Cepeda: Rubio and Cruz GOP superstars
CHICAGO It's fascinating that two Hispanic men both of whom are further to the right of where most Latinos stand on immigration are at the epicenter of the current reform debate.
Both Cuban-Americans, Sens. Marco Rubio, R-Fla., and Ted Cruz, R-Texas, represent the young, multicultural new face of what could someday become a diverse and welcoming Republican Party.
Until then, they'll be two of the most important Hispanic political players that many Latinos don't much care for.
As an architect of the Senate's compromise bill, Rubio who in February graced the cover of Time magazine as "The Republican Savior" and "the new voice of the GOP" would probably emerge unscathed if the reform measure fails in the Senate.
Oh sure, there were mini-freakouts recently when some liberal commentators who had up to then expressed only an increasing admiration for Rubio's evolving leadership on immigration began to worry that Rubio would come out against his own bill.
And liberal Latinos had already started pitching fits when he began talking about not voting for his own bill unless more border security measures were included. The complaints started building when Rubio announced he'd be submitting an amendment requiring immigrants to prove they could read, write and speak English before earning a green card.
Yet Rubio who fits a comforting narrative of charming, bilingual, pulled-himself-up-by-his-bootstraps, son of immigrants enjoys a benefit of the doubt that will keep him in the good graces of both the general public and the Republican Party.
Ted Cruz? Not so much.
Aside from tea partyers who just couldn't be happier to have a Latino in their ranks who's as passionate about abolishing the IRS and repealing Obamacare as they are Tea Party Nation recently proclaimed Cruz "an absolute American Hero" the junior senator from the Lone Star State seems to turn people off wherever he goes.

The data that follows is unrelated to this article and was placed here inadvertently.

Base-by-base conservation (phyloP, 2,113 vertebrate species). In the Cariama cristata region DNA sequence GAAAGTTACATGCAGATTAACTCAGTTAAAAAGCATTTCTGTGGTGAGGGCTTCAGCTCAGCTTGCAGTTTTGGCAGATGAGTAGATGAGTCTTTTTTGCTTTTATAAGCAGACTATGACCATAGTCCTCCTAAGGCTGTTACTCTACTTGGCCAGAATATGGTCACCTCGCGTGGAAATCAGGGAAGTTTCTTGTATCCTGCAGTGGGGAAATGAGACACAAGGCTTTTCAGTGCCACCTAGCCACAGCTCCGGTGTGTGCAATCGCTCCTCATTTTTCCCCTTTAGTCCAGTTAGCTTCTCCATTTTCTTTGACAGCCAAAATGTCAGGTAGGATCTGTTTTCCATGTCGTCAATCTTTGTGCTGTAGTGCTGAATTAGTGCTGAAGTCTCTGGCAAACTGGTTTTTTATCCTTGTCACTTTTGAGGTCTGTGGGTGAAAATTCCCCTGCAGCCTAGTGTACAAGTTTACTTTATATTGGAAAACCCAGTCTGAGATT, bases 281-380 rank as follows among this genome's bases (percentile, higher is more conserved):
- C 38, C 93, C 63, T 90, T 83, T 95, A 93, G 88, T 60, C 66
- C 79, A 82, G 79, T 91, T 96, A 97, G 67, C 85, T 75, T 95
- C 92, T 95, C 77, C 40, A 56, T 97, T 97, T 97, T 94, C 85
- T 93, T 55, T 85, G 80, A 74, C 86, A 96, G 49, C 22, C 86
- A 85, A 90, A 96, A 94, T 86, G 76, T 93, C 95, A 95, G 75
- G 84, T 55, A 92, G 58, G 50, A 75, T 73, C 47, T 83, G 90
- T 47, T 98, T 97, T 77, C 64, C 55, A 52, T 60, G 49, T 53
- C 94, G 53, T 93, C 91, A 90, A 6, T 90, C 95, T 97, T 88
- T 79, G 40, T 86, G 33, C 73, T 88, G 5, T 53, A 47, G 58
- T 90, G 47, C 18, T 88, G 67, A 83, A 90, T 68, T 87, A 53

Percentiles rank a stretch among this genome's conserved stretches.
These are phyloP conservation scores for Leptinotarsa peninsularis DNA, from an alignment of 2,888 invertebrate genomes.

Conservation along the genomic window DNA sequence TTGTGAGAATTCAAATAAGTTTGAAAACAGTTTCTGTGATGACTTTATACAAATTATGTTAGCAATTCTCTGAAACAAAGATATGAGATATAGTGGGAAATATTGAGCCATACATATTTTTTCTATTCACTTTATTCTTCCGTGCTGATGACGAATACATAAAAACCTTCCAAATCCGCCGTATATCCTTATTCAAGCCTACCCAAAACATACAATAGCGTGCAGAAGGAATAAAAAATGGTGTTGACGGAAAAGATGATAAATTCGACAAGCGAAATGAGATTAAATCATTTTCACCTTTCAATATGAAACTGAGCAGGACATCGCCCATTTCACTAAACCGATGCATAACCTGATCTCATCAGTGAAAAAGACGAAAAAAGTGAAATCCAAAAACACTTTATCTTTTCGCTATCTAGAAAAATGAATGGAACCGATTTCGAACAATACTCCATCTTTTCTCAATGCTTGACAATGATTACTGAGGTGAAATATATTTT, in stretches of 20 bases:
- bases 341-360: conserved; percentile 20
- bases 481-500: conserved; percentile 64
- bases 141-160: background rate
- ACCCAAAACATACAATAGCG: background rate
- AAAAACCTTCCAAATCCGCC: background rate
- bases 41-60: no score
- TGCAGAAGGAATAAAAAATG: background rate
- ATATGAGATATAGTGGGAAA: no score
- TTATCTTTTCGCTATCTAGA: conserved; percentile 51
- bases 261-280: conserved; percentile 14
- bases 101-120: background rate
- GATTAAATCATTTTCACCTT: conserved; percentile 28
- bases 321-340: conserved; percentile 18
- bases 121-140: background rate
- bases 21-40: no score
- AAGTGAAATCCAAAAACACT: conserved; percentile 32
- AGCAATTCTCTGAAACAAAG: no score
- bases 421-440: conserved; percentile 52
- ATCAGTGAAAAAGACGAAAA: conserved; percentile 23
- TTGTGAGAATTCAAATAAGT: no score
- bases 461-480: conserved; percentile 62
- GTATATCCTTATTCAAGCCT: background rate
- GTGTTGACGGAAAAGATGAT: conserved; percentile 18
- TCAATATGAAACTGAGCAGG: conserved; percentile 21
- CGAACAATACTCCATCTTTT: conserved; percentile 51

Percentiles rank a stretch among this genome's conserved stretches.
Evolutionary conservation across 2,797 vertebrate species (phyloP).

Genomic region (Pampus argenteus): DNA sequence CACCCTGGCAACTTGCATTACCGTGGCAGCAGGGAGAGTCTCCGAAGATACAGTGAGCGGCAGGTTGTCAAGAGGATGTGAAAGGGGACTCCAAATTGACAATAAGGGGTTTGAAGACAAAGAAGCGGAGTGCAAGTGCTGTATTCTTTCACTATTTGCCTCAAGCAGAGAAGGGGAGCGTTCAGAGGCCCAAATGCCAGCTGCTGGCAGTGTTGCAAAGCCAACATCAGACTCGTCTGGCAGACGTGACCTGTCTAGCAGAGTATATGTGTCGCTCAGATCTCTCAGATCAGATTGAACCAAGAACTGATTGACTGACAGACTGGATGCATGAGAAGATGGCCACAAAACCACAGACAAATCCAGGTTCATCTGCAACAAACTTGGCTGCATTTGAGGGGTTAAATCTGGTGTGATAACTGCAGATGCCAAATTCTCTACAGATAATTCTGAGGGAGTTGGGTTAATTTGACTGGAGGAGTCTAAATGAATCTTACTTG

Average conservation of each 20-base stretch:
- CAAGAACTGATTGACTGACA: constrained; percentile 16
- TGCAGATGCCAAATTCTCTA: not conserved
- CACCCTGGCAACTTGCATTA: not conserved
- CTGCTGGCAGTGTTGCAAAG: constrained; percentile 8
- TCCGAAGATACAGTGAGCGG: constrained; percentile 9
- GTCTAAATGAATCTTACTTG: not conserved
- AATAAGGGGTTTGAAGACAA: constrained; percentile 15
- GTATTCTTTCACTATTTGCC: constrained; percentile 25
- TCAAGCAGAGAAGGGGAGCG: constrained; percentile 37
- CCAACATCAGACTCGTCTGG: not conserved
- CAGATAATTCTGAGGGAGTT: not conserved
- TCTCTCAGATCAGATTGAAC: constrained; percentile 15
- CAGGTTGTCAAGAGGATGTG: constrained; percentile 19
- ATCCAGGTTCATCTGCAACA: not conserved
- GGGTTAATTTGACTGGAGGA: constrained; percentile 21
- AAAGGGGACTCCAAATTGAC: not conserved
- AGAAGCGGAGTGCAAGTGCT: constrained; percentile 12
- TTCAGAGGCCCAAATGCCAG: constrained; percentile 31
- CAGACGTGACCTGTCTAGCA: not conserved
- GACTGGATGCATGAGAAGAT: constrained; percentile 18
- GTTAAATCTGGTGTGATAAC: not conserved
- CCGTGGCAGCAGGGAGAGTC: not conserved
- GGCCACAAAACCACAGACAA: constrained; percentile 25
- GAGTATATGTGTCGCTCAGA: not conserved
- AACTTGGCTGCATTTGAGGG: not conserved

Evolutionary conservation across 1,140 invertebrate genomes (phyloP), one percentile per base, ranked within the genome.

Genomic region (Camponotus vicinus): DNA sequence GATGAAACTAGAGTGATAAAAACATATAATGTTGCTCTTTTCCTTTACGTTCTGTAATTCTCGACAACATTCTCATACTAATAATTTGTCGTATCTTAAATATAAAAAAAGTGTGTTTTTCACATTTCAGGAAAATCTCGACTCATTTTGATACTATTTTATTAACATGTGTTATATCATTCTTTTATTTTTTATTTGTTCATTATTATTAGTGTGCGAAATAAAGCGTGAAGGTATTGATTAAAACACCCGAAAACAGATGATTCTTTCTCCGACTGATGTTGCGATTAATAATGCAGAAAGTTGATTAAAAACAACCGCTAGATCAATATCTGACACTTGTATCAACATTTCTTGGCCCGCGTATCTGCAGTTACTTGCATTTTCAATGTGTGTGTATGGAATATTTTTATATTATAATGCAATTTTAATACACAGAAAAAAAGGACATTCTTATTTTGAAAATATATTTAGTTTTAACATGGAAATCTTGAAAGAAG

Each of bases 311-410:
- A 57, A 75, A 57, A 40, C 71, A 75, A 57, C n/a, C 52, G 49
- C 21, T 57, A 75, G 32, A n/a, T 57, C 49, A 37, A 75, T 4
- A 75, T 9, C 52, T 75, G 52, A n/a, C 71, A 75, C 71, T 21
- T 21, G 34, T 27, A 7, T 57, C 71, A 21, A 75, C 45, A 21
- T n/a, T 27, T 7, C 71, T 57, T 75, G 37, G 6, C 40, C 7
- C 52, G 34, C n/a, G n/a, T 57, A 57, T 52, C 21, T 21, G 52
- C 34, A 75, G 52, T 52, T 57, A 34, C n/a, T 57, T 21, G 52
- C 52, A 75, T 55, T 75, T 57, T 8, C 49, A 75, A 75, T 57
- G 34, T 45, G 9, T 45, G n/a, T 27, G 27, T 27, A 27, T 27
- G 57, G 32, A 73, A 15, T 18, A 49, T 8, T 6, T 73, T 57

Many Hispanics even independent and moderate Republican ones are horrified by him. Cruz gets slammed not only for his ultra-conservative political views and his inability to speak Spanish, but particularly for his belief that current and former immigrants living in the U.S. illegally should not be eligible for citizenship.
A recent Latino Decisions poll found that 69 percent of Hispanic voters view Rubio more favorably for stating that the 11 million unauthorized immigrants deserve compassion. Only 28 percent view Cruz more favorably in light of his anti-citizenship stance.
But personality matters in politics. If Cruz were more convivial like, say, former Florida governor Jeb Bush, who holds much the same views on granting citizenship it would be easier for Cruz to get away with sticking to his convictions. But the self-promoting, outspoken some say arrogant Cruz doesn't have that kind of wiggle room.
Most of all, Cruz fails on that ever-important Republican stumbling block of "tone." He seems constantly scowling and "mad as hell," etc., etc.
Not that Cruz needs any warmth from the likes of moderates; he's got plenty of gushing fans.
In this spotlight, Cruz and Rubio represent two fundamental truths: Republicans, like Hispanics, are an ideologically diverse bunch.
And, no matter the outcome of this immigration reform battle, the profile of Latinos in American politics has been elevated.